Comparing Different Roku Models
There is a large amount of shared functionality between all Roku devices. For example, all devices offer access to the same group of apps, all of the devices offer 1080p support, the remote that comes with each device is virtually the same, and they all connect to your TV via the HDMI port. As a result, it's important to understand the finer points of the differences associated with each device to make sure that you find the Roku device that just right for you without spending more than you intended on a device where you can't even take advantage of the additional features. As of July 2016 there are five Roku models, and I'll walk through the differences at a high level to help you find the best fit for you.
The Roku 4 is a beast, both in size and in pure horsepower. The device is more than twice the size of standard Roku boxes, which check in at just under 4 in. by 4 in. The Roku 4 is the only Roku device that can stream 4k content. However, bear in mind that's only if the content you're streaming is in 4K and also if you have a television that can display 4K content. Because the ability to stream 4K content is one of the biggest differences between the Roku 4 and other Roku devices, it's important to make sure you have access to both 4K content and a TV that supports 4K, or that you will have access to those two things in the future. To support cranking out that 4K content, the Roku 4 rocks a quad-core processor, a distinction it shares with only the Roku Streaming Stick. The only other differences between the Roku 4 and other Roku devices is that it supports both optical digital audio output, and the ability to locate a lost remote. Finally, because of the technological enhancements the device offers that you can't get on other Roku devices, the Roku 4 currently costs $130 as f July 2016 -- roughly $30 more than the Roku 3.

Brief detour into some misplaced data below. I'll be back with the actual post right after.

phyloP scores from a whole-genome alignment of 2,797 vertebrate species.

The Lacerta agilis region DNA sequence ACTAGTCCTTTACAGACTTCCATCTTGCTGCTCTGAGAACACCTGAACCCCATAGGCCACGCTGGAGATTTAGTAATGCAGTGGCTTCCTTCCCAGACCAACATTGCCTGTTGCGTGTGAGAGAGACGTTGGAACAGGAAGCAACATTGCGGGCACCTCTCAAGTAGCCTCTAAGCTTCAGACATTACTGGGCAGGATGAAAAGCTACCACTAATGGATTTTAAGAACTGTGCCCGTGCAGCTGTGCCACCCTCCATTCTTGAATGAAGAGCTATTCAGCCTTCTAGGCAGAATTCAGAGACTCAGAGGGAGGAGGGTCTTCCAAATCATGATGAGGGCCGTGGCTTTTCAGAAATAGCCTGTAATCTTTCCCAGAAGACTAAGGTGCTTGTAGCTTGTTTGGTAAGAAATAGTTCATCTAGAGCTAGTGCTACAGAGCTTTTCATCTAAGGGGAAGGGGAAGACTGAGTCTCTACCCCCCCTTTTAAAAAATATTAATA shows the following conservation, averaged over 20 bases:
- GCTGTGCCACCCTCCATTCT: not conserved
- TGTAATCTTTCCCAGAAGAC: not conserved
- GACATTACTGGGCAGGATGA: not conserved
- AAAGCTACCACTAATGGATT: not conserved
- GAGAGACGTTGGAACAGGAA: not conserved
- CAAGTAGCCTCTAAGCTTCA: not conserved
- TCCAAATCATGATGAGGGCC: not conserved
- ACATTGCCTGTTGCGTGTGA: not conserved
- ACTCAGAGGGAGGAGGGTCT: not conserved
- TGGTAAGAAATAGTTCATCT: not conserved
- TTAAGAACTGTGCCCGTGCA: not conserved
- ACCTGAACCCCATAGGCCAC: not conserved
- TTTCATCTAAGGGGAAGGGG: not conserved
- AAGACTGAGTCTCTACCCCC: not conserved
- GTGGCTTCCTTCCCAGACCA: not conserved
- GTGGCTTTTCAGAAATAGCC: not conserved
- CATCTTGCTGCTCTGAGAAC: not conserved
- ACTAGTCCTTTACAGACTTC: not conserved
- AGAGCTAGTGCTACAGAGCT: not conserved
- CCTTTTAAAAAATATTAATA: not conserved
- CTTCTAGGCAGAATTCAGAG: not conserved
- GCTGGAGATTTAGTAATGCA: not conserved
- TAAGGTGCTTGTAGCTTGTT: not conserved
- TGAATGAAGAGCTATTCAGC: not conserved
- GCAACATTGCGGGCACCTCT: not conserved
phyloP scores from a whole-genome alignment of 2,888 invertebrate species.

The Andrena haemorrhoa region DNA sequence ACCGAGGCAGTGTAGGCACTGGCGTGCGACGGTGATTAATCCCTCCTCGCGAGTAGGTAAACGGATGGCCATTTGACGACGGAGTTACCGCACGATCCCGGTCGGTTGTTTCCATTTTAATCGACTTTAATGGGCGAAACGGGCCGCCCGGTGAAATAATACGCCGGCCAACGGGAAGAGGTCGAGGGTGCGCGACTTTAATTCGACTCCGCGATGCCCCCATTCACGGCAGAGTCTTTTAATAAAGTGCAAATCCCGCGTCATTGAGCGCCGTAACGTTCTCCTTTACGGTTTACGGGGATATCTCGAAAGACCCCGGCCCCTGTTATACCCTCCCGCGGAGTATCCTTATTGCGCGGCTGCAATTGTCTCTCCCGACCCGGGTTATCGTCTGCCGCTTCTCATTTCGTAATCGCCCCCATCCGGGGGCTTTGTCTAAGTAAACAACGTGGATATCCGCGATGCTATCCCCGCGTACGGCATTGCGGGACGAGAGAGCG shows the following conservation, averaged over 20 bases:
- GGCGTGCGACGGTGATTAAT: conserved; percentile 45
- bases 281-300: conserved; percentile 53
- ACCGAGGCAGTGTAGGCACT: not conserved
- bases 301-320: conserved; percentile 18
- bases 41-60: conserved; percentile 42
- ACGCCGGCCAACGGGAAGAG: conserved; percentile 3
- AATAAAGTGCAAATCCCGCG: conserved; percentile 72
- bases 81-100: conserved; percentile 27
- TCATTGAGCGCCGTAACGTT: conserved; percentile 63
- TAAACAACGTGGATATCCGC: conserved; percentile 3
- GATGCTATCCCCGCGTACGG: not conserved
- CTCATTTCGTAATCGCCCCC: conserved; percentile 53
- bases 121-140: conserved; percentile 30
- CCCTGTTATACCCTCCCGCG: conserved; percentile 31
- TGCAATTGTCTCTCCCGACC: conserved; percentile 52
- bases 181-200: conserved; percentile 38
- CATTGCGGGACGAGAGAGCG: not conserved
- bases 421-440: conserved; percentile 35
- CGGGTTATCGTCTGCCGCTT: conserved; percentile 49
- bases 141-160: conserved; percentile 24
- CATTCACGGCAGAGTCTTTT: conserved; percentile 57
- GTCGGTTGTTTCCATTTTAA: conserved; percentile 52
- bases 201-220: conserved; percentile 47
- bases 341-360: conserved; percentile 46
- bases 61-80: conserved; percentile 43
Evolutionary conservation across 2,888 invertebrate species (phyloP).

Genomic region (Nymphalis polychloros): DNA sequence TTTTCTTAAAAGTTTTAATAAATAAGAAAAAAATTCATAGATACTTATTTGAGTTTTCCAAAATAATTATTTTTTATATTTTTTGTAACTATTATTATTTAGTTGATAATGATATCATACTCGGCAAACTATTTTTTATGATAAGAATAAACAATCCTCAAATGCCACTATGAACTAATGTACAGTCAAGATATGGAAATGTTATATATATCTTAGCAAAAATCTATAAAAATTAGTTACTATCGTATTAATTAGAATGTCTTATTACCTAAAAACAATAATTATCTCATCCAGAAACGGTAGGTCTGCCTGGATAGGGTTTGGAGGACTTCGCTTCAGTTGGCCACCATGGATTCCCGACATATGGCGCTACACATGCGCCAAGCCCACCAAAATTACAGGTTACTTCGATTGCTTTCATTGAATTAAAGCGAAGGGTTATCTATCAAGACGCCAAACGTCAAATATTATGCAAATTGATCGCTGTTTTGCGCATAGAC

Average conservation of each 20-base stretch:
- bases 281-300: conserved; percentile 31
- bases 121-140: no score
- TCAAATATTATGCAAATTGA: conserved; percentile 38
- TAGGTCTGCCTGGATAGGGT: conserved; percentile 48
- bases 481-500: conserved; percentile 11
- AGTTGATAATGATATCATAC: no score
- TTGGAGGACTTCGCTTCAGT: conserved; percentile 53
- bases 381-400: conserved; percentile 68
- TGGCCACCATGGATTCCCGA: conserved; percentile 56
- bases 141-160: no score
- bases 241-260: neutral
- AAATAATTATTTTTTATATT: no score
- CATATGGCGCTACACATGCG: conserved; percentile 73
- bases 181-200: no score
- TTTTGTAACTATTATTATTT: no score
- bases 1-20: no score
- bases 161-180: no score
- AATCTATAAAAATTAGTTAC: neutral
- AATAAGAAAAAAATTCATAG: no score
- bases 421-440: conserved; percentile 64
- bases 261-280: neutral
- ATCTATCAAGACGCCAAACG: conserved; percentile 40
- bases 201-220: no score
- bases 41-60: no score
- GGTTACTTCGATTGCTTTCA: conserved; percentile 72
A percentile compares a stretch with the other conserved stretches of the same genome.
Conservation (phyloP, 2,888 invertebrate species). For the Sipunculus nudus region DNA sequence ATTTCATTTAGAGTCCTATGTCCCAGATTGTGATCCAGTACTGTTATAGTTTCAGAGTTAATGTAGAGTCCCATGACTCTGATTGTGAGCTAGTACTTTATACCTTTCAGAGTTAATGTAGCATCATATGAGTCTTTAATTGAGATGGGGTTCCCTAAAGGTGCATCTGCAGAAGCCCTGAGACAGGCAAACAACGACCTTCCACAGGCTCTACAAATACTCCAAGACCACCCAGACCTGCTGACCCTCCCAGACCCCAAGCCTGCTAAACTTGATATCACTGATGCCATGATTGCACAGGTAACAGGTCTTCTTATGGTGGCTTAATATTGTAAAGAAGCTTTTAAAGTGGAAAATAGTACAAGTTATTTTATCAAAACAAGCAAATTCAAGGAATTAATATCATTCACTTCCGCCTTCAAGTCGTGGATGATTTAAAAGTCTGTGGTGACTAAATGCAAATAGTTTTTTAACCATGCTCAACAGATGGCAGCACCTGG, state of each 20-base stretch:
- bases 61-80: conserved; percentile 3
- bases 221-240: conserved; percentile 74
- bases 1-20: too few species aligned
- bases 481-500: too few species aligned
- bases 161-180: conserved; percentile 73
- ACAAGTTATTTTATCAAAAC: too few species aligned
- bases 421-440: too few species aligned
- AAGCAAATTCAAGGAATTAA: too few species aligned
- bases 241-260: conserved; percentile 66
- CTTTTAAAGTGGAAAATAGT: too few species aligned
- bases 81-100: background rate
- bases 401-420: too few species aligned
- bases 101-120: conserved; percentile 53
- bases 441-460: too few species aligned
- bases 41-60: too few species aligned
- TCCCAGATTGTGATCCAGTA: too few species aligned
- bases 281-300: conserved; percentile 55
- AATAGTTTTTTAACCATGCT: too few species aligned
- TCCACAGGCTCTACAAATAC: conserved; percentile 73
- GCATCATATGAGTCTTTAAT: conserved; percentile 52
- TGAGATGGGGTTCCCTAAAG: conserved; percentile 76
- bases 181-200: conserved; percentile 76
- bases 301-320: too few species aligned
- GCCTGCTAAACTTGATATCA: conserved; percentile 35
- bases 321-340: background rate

If you can live without being able to access 4K content, the Roku 3 may be the right fit for you. The device still comes with voice search, motion control, a remote with a headphone jack so you can listen to your shows quietly without waking up the kids, and an Ethernet port so you can connect directly to your router to get the best speed from your cable company. As of July 2016, the Roku 3 costs $100.
If you're looking to get the most bang for your buck, the Roku 2 is likely what you're looking for. The device gives you some of the higher-end functionality, such as an Ethernet port and speedy processor, for a fraction of the cost. As of July 2016, the Roku 2 costs $70.
This is where you really start sacrificing functionality to get a reduced cost. The Roku 1 does not offer 802.11 b/g/n dual-band connectivity, which allows you to access the faster 5-gigahertz bandwidth if your router supports that. If you don't have a dual-band router (or don't plan on getting one), this is no loss. The Roku 1 doesn't support voice search, offer access to any created Netflix profiles you may have set up, or support faster loading for Netflix and YouTube content. Additionally, the device doesn't offer the faster processors offered on any of the other Roku devices, so you may feel like surfing or loading content on your Roku box lags the other Roku box types. The Roku 1 is functional, but very bare bones. The Roku 1 costs $50.
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Roku Streaming Stick
The Roku Streaming Stick is a very attractive option for a number of reasons. The device connects directly to an available HDMI port on your TV, so there is no box or wires to worry about being an eyesore. The device does support 802.11 b/g/n dual-band connectivity, so you can connect to faster 5-gigahertz router bands. The biggest standout features for the Roku Streaming Stick are that it rocks the faster quad-core processor that is also featured on the Roku 4, and it features the ability to listen to audio via the Roku mobile app -- a feature that no other Roku device currently supports. As of July 2016, the Roku Streaming Stick costs $50.
© 2016 Max Dalton